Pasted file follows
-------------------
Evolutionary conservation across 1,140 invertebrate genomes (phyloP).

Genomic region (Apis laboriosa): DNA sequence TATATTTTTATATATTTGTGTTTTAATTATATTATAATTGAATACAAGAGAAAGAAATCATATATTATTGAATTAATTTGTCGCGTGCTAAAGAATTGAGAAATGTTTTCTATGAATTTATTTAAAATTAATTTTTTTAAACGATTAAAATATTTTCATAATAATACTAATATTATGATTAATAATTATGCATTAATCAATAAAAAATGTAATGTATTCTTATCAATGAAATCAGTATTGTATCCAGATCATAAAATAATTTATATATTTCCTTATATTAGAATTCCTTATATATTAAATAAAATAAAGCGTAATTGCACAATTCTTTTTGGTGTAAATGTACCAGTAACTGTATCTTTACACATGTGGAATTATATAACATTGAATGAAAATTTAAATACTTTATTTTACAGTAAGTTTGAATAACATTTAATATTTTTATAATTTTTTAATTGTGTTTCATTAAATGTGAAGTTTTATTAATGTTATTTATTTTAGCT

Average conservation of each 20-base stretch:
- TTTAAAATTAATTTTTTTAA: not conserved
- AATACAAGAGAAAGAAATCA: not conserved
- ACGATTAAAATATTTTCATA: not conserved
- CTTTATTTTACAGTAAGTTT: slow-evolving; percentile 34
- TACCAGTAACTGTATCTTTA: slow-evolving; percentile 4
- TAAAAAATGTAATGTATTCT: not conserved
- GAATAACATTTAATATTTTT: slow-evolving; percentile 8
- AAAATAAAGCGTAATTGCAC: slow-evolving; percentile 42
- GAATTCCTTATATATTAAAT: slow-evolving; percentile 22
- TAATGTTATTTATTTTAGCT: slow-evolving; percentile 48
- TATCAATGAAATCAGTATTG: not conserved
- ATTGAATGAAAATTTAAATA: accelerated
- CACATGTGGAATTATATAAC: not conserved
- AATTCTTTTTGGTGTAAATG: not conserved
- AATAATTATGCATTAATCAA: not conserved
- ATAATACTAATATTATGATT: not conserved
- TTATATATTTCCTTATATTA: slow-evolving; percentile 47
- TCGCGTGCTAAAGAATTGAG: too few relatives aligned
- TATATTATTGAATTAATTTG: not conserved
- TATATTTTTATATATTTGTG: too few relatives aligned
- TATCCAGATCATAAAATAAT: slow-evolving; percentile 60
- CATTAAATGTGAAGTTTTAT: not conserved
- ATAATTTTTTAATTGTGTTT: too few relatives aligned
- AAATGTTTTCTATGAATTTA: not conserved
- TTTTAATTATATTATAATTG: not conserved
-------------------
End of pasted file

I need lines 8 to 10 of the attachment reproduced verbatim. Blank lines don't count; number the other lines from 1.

- TACCAGTAACTGTATCTTTA: slow-evolving; percentile 4
- TAAAAAATGTAATGTATTCT: not conserved
- GAATAACATTTAATATTTTT: slow-evolving; percentile 8